Country: Modern times and rural tragedy

Country Matters
Click to follow
Heading for home with my dog at the end of our morning walk, I turned off the lane on to a track that cuts diagonally down through the wood. Fifty yards into the trees stood a battered red car. Any vehicle out of place in the country at once arouses suspicion, and immediately I thought, "Possibly a courting couple - but not likely at this time of day: more probably a stolen car, or someone committing suicide".

The track is narrow, and to pass the car I had to walk very close to it. Peering in, I saw a man of maybe 30 years of age, slim and pale, lying on his right side in the driver's seat. Dead? No - his chest was moving in and out. I concluded that he was sleeping off a late-night drinking bout, and walked on, not wanting to disturb him.

Later in the morning one detail began to worry me. The night had been warm, the day even warmer, but all the car's windows had been tight shut. The more I thought about it, the more uneasy I became, and before lunch I drove back up the hill. The vehicle was still there. The driver had not moved an inch. When I banged on the window, he stirred slightly but didn't open his eyes. He had locked both doors, but luckily not the tailgate.

I opened that, scrambled over the rear seat, released the front door catches, shook him and shouted, "Hey! What's up with you?" All he could do was groan.

The inside of the car was an absolute tip - empty cigarette packets, filthy clothes, paper bags, plastic bottles. Between the front seats was a mass of empty prescription bottles and silver-foil trays that had held pharmaceutical tablets. On the passenger's seat lay two suicide notes, scribbled in pencil on opened-out drug packets. One was to his parents, one to his best friend.

"Listen," I said, shaking him again. "I'm getting help. Hang on."

I sped downhill, dialled 999, called for an ambulance and hurried back to the site, afraid the casualty might already have died. In fact he was exactly the same: yellowish-white in the face, immobile.

The ambulance arrived with commendable speed. Within a couple of minutes of reaching the scene the two paramedics had him on board breathing oxygen, and as soon as various tests had reassured them that his condition was stable, they whisked him away to hospital.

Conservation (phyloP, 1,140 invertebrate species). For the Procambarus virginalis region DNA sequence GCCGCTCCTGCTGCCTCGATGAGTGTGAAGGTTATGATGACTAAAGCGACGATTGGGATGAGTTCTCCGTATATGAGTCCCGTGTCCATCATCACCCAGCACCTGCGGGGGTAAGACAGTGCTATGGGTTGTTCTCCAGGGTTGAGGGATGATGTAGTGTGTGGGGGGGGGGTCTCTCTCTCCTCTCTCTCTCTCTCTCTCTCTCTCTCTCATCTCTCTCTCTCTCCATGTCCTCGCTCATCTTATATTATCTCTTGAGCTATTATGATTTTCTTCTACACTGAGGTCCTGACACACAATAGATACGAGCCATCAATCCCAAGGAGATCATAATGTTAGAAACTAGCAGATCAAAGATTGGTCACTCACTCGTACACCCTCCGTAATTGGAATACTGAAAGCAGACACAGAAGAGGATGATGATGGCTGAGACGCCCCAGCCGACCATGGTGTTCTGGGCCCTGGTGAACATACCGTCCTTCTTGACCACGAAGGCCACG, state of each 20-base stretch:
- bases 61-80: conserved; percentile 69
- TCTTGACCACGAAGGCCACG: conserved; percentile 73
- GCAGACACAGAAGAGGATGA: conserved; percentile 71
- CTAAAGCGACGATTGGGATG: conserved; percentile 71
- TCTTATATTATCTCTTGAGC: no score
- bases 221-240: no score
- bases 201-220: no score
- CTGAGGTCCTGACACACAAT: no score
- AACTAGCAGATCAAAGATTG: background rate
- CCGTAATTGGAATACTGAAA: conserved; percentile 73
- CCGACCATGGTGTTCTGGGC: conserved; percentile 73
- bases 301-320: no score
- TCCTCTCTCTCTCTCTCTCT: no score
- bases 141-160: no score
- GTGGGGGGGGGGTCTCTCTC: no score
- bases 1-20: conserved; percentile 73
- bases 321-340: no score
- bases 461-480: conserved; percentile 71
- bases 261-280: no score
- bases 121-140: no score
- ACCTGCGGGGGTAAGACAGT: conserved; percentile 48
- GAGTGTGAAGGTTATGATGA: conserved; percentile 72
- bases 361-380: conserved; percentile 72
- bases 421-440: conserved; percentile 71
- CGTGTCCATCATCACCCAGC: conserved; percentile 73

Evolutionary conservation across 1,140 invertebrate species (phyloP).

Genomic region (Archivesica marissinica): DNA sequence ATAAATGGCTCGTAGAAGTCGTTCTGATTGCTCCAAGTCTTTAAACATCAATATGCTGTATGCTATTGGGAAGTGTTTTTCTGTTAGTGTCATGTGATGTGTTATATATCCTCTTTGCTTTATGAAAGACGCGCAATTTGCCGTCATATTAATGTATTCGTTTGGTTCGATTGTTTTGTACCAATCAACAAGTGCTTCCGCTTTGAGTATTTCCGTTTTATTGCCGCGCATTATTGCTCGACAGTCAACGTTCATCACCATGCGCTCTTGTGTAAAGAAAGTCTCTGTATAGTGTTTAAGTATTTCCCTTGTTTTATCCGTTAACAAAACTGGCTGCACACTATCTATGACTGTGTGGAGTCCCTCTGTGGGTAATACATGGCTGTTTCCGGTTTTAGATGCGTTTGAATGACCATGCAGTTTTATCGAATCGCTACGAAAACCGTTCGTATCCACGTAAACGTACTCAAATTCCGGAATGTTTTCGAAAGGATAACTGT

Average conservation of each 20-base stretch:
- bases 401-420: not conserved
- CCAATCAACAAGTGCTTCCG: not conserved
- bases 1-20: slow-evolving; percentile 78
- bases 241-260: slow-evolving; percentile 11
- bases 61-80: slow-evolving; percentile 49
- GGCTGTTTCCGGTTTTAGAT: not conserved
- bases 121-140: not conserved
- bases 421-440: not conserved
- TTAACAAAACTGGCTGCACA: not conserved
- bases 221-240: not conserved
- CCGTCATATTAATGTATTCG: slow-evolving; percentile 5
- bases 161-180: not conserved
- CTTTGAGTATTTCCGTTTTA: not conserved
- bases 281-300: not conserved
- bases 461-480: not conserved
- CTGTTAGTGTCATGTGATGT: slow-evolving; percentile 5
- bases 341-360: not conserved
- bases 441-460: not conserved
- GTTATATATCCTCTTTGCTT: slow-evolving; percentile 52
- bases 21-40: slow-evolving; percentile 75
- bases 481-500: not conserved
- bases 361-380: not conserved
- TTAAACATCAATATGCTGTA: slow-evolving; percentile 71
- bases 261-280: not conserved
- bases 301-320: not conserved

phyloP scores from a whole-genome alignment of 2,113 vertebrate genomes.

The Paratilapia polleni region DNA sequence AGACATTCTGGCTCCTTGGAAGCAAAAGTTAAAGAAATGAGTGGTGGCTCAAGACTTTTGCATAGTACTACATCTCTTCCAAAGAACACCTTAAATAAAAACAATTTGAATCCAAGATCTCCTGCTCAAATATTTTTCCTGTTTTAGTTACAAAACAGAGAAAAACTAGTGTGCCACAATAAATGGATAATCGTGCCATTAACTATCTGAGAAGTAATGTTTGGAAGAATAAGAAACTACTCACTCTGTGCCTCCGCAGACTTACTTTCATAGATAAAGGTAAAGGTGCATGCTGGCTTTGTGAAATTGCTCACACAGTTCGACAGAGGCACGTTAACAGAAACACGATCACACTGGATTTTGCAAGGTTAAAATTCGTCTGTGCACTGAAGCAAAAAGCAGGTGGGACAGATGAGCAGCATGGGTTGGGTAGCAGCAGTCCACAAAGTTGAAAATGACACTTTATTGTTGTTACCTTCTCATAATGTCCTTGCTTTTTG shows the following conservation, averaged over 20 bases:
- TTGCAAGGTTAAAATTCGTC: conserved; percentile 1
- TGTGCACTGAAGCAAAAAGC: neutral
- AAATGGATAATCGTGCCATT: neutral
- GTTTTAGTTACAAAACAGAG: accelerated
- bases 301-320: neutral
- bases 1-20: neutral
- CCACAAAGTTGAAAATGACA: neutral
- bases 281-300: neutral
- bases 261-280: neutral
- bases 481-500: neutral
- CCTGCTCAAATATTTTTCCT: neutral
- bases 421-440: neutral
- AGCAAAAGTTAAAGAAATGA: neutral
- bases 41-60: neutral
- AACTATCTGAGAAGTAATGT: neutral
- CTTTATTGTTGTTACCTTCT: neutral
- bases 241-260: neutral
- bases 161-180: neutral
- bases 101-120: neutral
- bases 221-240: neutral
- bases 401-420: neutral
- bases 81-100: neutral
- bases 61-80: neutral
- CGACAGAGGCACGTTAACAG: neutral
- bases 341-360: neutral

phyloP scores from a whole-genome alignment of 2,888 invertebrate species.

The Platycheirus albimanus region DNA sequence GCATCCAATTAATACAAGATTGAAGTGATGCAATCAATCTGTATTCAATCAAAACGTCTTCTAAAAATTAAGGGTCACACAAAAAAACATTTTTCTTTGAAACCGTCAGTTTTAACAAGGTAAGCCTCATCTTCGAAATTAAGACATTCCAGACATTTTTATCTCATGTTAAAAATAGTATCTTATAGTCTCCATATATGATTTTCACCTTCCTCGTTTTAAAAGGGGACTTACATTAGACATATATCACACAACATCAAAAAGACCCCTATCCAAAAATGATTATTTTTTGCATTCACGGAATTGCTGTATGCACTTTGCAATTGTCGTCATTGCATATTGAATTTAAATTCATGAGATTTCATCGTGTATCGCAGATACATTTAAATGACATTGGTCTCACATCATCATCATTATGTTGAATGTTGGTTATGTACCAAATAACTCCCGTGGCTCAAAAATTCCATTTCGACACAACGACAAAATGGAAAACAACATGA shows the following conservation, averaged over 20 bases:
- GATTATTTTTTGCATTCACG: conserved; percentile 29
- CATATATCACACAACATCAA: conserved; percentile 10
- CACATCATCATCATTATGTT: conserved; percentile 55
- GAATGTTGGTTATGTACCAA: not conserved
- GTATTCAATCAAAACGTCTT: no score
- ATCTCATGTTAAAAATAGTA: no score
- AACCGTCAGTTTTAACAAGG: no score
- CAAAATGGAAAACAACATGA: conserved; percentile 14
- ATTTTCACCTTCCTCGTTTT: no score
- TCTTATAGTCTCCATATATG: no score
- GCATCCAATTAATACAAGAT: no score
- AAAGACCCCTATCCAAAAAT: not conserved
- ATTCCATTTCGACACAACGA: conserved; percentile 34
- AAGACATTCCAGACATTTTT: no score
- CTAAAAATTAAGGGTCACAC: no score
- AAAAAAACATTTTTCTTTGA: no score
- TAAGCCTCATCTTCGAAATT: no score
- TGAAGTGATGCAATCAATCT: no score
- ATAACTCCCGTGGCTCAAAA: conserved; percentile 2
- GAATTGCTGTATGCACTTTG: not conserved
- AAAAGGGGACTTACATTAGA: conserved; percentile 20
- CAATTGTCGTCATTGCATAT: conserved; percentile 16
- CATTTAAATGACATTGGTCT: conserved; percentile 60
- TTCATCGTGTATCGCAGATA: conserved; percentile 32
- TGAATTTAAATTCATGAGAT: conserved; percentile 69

Later that day his sister and her husband drove out from the nearby town, where he had been living with his parents, to recover his car. Their story was depressingly predictable: that he'd had financial worries, had become increasingly reclusive, and had left other suicide notes in his room at home. Whether the overdose had inflicted permanent physical damage, it was too early to say.

Alas, this minor tragedy is only one among hundreds that reveal the stress of rural life today.

The fellow I rescued was not a farmer, although he had worked on farms; but he was self-employed, a loner, and had no one in whom he felt able to confide.

Such are the pressures on agricultural workers that the suicide rate among farmers is one of the highest in any profession - and nobody knows more about this melancholy subject than Malcolm Whitaker, a semi-retired farmer living near Cirencester. In the early Seventies he acted as a Samaritan, and then, as Gloucestershire chairman of the National Farmers' Union, gained further insight into the problems besetting country people.

His response, in 1991, was to form Gloucestershire Farming Friends, an informal group whose telephone numbers are published in the agricultural press, and who are prepared to talk to anyone in trouble. Now, through the Rural Stress Information Network, a charity launched in 1996, the scheme has spread into 12 counties, and vital information is being gathered.

Mr Whitaker's own telephone manner is wonderfully buoyant and reassuring, as is his accent - Gloucestershire still overlaid with his native Lancashire, whence his family migrated in 1936, when he was four. If any vice could rally a faltering spirit, it would be his.

"What's happened," he says, "is that the old farming community has gone. Back in the Fifties there would have been 60 or 65 men working on the land within a mile-and-a-half of where I live. Now there are six. I remember a time when my neighbours, if they finished harvest before we did, would come straight in with their combines and carry on cutting, and we'd do the same for them. Every farm was a little community on its own, surrounded by other similar ones, and if a man was ill, and couldn't milk the cows, there was always someone to help."

Today, because farmers employ so few men, and their wives go off to work, many men are on their own for 14 or 15 hours a day.

Loneliness increases the weight of their burdens - and they have at their disposal many means of ending their lives: heavy machinery, poison, firearms.

Of the 650 farmers who committed suicide between 1982 and 1992, 38 per cent shot themselves. The sad fact is that farmers live in a rural community which understands agriculture less and less, so that they feel unloved and unwanted.

My own experience left me feeling shaken. To start with, I wished I had been more positive and taken action when I first came upon the car. Then I began to wonder whether it would have been more humane just to let the man drift away.

Was it not cruel to drag him back into his tormented world? In any case, it seemed unbearably sad that he should have gone off into the woods to end his life. English forests should be places in which wild creatures, not humans, are born and live and die.